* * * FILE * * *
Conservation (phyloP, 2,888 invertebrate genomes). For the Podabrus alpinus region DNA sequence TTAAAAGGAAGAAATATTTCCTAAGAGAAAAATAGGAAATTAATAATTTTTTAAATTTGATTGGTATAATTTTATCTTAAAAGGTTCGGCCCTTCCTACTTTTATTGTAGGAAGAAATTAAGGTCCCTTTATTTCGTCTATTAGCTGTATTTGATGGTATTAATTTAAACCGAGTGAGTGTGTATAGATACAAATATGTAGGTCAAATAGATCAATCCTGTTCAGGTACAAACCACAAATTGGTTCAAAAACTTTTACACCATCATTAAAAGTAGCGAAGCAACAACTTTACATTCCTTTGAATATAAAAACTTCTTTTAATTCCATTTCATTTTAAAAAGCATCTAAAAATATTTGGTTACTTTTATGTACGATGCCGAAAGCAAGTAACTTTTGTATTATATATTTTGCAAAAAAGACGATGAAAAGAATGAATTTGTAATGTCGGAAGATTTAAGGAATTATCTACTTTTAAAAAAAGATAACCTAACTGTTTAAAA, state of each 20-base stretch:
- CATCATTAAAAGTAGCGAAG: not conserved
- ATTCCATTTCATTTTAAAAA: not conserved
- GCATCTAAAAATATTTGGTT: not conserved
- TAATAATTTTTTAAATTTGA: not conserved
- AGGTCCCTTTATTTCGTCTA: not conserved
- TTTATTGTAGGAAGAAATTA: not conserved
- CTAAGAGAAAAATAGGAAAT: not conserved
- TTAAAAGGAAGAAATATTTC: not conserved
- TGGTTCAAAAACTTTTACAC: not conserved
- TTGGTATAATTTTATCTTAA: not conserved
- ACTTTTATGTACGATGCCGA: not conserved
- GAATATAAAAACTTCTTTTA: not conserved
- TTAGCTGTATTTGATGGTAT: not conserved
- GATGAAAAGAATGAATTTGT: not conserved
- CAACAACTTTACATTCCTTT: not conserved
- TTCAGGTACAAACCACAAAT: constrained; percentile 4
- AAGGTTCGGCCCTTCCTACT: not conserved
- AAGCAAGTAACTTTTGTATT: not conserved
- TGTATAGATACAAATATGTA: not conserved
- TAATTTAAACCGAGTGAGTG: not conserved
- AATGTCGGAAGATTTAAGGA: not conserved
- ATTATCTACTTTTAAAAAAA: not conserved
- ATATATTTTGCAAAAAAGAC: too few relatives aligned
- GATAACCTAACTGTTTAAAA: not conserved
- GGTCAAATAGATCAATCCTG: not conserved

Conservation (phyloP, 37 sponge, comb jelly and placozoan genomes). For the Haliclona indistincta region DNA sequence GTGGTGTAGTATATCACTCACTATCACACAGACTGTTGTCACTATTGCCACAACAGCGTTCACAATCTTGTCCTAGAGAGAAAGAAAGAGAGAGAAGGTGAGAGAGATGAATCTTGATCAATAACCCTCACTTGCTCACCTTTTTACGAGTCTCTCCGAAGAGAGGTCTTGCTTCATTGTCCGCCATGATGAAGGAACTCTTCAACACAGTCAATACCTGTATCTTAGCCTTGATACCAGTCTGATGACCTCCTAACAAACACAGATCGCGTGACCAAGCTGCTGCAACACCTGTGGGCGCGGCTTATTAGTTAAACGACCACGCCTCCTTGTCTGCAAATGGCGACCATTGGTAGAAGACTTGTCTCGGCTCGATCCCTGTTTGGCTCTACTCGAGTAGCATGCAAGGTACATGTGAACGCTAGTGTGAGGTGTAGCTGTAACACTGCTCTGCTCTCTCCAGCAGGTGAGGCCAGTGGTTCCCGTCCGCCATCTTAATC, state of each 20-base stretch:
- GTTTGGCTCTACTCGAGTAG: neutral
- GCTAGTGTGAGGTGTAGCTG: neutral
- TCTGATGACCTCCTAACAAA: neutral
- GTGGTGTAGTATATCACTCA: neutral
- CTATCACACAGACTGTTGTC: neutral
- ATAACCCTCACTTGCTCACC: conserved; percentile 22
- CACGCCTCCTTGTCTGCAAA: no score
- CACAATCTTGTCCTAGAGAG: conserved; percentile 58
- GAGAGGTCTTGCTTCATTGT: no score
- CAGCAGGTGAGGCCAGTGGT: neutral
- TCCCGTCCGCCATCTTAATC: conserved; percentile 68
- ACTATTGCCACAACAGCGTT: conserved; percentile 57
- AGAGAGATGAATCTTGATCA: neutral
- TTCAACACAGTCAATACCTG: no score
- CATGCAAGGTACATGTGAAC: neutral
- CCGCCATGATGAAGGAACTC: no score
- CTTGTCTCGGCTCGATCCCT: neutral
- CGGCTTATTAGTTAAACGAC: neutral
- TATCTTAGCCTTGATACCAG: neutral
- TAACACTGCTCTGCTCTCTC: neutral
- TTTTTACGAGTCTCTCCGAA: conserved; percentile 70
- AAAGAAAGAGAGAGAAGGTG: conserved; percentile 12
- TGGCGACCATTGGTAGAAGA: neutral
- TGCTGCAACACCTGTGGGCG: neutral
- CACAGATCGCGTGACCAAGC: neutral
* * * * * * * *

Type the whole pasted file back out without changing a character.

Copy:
Conservation (phyloP, 2,888 invertebrate genomes). For the Podabrus alpinus region DNA sequence TTAAAAGGAAGAAATATTTCCTAAGAGAAAAATAGGAAATTAATAATTTTTTAAATTTGATTGGTATAATTTTATCTTAAAAGGTTCGGCCCTTCCTACTTTTATTGTAGGAAGAAATTAAGGTCCCTTTATTTCGTCTATTAGCTGTATTTGATGGTATTAATTTAAACCGAGTGAGTGTGTATAGATACAAATATGTAGGTCAAATAGATCAATCCTGTTCAGGTACAAACCACAAATTGGTTCAAAAACTTTTACACCATCATTAAAAGTAGCGAAGCAACAACTTTACATTCCTTTGAATATAAAAACTTCTTTTAATTCCATTTCATTTTAAAAAGCATCTAAAAATATTTGGTTACTTTTATGTACGATGCCGAAAGCAAGTAACTTTTGTATTATATATTTTGCAAAAAAGACGATGAAAAGAATGAATTTGTAATGTCGGAAGATTTAAGGAATTATCTACTTTTAAAAAAAGATAACCTAACTGTTTAAAA, state of each 20-base stretch:
- CATCATTAAAAGTAGCGAAG: not conserved
- ATTCCATTTCATTTTAAAAA: not conserved
- GCATCTAAAAATATTTGGTT: not conserved
- TAATAATTTTTTAAATTTGA: not conserved
- AGGTCCCTTTATTTCGTCTA: not conserved
- TTTATTGTAGGAAGAAATTA: not conserved
- CTAAGAGAAAAATAGGAAAT: not conserved
- TTAAAAGGAAGAAATATTTC: not conserved
- TGGTTCAAAAACTTTTACAC: not conserved
- TTGGTATAATTTTATCTTAA: not conserved
- ACTTTTATGTACGATGCCGA: not conserved
- GAATATAAAAACTTCTTTTA: not conserved
- TTAGCTGTATTTGATGGTAT: not conserved
- GATGAAAAGAATGAATTTGT: not conserved
- CAACAACTTTACATTCCTTT: not conserved
- TTCAGGTACAAACCACAAAT: constrained; percentile 4
- AAGGTTCGGCCCTTCCTACT: not conserved
- AAGCAAGTAACTTTTGTATT: not conserved
- TGTATAGATACAAATATGTA: not conserved
- TAATTTAAACCGAGTGAGTG: not conserved
- AATGTCGGAAGATTTAAGGA: not conserved
- ATTATCTACTTTTAAAAAAA: not conserved
- ATATATTTTGCAAAAAAGAC: too few relatives aligned
- GATAACCTAACTGTTTAAAA: not conserved
- GGTCAAATAGATCAATCCTG: not conserved

Conservation (phyloP, 37 sponge, comb jelly and placozoan genomes). For the Haliclona indistincta region DNA sequence GTGGTGTAGTATATCACTCACTATCACACAGACTGTTGTCACTATTGCCACAACAGCGTTCACAATCTTGTCCTAGAGAGAAAGAAAGAGAGAGAAGGTGAGAGAGATGAATCTTGATCAATAACCCTCACTTGCTCACCTTTTTACGAGTCTCTCCGAAGAGAGGTCTTGCTTCATTGTCCGCCATGATGAAGGAACTCTTCAACACAGTCAATACCTGTATCTTAGCCTTGATACCAGTCTGATGACCTCCTAACAAACACAGATCGCGTGACCAAGCTGCTGCAACACCTGTGGGCGCGGCTTATTAGTTAAACGACCACGCCTCCTTGTCTGCAAATGGCGACCATTGGTAGAAGACTTGTCTCGGCTCGATCCCTGTTTGGCTCTACTCGAGTAGCATGCAAGGTACATGTGAACGCTAGTGTGAGGTGTAGCTGTAACACTGCTCTGCTCTCTCCAGCAGGTGAGGCCAGTGGTTCCCGTCCGCCATCTTAATC, state of each 20-base stretch:
- GTTTGGCTCTACTCGAGTAG: neutral
- GCTAGTGTGAGGTGTAGCTG: neutral
- TCTGATGACCTCCTAACAAA: neutral
- GTGGTGTAGTATATCACTCA: neutral
- CTATCACACAGACTGTTGTC: neutral
- ATAACCCTCACTTGCTCACC: conserved; percentile 22
- CACGCCTCCTTGTCTGCAAA: no score
- CACAATCTTGTCCTAGAGAG: conserved; percentile 58
- GAGAGGTCTTGCTTCATTGT: no score
- CAGCAGGTGAGGCCAGTGGT: neutral
- TCCCGTCCGCCATCTTAATC: conserved; percentile 68
- ACTATTGCCACAACAGCGTT: conserved; percentile 57
- AGAGAGATGAATCTTGATCA: neutral
- TTCAACACAGTCAATACCTG: no score
- CATGCAAGGTACATGTGAAC: neutral
- CCGCCATGATGAAGGAACTC: no score
- CTTGTCTCGGCTCGATCCCT: neutral
- CGGCTTATTAGTTAAACGAC: neutral
- TATCTTAGCCTTGATACCAG: neutral
- TAACACTGCTCTGCTCTCTC: neutral
- TTTTTACGAGTCTCTCCGAA: conserved; percentile 70
- AAAGAAAGAGAGAGAAGGTG: conserved; percentile 12
- TGGCGACCATTGGTAGAAGA: neutral
- TGCTGCAACACCTGTGGGCG: neutral
- CACAGATCGCGTGACCAAGC: neutral